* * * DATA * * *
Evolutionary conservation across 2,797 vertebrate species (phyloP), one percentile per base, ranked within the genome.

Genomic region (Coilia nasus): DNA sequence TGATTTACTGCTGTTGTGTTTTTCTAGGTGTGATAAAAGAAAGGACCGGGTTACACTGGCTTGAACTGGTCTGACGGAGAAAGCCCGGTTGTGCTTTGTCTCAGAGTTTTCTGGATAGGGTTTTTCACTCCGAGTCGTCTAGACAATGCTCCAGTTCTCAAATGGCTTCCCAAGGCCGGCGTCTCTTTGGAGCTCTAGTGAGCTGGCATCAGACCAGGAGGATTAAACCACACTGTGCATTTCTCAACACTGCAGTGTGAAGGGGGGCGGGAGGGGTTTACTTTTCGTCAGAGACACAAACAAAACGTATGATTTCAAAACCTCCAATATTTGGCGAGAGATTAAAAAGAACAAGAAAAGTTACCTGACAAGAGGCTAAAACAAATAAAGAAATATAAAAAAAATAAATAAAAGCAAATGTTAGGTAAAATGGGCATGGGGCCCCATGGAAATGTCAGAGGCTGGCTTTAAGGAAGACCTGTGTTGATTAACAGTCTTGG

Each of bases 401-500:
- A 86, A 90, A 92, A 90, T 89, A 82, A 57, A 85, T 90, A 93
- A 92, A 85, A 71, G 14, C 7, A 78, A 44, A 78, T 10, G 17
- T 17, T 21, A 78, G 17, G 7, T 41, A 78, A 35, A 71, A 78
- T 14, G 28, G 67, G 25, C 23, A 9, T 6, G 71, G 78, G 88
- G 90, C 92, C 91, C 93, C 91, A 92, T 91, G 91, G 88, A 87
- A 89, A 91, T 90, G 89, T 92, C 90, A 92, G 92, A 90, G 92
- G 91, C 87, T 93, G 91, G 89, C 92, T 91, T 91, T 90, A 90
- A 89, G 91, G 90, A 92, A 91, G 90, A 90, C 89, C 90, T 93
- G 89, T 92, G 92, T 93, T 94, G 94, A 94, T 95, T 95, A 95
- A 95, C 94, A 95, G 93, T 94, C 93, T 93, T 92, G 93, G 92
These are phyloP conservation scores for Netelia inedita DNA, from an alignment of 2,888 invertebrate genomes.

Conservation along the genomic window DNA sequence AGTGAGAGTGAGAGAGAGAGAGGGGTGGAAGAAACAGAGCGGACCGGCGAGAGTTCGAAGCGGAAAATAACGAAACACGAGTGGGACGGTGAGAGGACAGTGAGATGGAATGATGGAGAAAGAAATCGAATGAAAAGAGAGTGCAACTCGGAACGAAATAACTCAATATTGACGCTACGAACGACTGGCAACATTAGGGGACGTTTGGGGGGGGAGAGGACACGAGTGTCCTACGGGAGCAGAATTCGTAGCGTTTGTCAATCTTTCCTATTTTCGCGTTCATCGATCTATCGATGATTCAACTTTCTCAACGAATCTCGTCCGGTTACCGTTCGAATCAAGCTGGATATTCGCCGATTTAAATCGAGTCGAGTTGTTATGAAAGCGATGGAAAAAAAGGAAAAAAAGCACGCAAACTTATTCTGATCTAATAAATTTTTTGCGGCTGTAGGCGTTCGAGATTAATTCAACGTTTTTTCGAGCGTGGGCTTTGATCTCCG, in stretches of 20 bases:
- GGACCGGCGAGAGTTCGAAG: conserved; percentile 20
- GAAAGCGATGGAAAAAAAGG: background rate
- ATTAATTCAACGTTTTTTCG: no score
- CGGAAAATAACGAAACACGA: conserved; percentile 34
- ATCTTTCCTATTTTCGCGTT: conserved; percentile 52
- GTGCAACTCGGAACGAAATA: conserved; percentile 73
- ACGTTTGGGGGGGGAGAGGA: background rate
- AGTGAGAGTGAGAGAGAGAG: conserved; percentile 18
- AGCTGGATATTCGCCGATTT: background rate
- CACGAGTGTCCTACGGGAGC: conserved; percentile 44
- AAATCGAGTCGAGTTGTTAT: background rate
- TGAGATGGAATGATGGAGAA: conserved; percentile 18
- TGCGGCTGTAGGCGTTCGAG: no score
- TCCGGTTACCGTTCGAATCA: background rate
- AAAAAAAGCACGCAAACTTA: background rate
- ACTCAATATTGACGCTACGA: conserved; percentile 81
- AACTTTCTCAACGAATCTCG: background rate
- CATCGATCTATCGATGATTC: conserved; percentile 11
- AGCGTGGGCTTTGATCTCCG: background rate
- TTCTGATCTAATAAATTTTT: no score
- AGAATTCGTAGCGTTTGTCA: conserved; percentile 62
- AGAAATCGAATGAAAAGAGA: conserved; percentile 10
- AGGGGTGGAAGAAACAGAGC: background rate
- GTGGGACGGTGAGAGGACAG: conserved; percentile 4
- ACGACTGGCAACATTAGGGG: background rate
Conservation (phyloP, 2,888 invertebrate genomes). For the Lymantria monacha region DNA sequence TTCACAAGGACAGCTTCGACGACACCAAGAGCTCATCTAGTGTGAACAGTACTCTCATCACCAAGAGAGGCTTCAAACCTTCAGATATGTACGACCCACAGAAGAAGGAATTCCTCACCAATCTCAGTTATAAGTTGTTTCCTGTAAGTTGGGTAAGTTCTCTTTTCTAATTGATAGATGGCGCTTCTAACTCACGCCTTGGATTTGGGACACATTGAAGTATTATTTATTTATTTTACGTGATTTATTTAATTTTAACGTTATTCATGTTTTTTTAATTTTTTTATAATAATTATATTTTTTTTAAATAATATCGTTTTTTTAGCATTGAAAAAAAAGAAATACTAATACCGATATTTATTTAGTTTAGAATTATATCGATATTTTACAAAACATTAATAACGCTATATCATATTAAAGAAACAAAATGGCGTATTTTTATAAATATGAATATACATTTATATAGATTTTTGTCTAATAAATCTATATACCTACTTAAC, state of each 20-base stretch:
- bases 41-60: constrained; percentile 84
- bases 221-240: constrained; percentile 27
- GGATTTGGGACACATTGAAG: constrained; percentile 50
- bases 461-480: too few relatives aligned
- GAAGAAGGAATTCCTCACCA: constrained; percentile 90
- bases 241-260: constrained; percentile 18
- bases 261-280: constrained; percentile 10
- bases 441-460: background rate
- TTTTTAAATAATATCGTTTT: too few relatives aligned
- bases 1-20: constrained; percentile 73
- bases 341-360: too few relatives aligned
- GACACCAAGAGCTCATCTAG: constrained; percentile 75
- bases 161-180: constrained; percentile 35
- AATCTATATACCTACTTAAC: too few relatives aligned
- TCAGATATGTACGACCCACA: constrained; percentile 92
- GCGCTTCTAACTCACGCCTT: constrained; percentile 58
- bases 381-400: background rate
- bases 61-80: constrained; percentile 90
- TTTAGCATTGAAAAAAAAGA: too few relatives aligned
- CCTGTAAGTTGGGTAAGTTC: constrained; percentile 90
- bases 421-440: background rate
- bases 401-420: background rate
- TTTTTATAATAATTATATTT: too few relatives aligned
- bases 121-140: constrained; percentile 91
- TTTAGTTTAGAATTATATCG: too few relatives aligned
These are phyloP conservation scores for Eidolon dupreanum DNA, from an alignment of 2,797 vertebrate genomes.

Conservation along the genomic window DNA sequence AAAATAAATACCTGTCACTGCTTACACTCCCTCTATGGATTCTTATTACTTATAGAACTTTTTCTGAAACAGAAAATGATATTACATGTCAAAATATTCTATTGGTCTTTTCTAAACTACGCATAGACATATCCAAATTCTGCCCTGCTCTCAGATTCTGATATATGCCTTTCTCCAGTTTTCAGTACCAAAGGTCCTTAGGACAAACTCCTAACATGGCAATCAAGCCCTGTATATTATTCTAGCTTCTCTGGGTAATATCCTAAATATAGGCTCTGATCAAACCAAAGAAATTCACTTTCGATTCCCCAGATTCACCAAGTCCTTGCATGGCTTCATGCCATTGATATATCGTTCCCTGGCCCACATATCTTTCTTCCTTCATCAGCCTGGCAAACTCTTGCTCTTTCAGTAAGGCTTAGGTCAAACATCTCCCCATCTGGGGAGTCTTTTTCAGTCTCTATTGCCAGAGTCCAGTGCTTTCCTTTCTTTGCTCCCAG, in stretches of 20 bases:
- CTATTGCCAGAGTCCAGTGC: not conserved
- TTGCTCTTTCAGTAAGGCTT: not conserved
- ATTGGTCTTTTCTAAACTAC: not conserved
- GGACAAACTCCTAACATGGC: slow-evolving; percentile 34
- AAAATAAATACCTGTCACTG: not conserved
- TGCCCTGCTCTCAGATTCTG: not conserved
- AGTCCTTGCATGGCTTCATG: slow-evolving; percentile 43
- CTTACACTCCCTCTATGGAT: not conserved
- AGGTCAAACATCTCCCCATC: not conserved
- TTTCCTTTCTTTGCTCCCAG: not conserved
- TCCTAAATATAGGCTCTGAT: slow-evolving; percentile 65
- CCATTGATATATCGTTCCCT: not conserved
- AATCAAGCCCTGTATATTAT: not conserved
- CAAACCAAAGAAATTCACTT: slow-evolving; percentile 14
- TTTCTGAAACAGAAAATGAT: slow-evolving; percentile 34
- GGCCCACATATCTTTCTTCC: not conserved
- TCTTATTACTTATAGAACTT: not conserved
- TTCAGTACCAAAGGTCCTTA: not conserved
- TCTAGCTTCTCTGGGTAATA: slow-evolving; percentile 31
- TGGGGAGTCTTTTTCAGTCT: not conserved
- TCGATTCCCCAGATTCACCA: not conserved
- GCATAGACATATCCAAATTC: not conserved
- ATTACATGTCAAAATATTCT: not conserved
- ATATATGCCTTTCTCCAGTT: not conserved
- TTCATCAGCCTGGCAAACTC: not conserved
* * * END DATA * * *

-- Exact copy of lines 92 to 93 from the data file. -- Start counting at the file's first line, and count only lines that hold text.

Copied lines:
- ATATATGCCTTTCTCCAGTT: not conserved
- TTCATCAGCCTGGCAAACTC: not conserved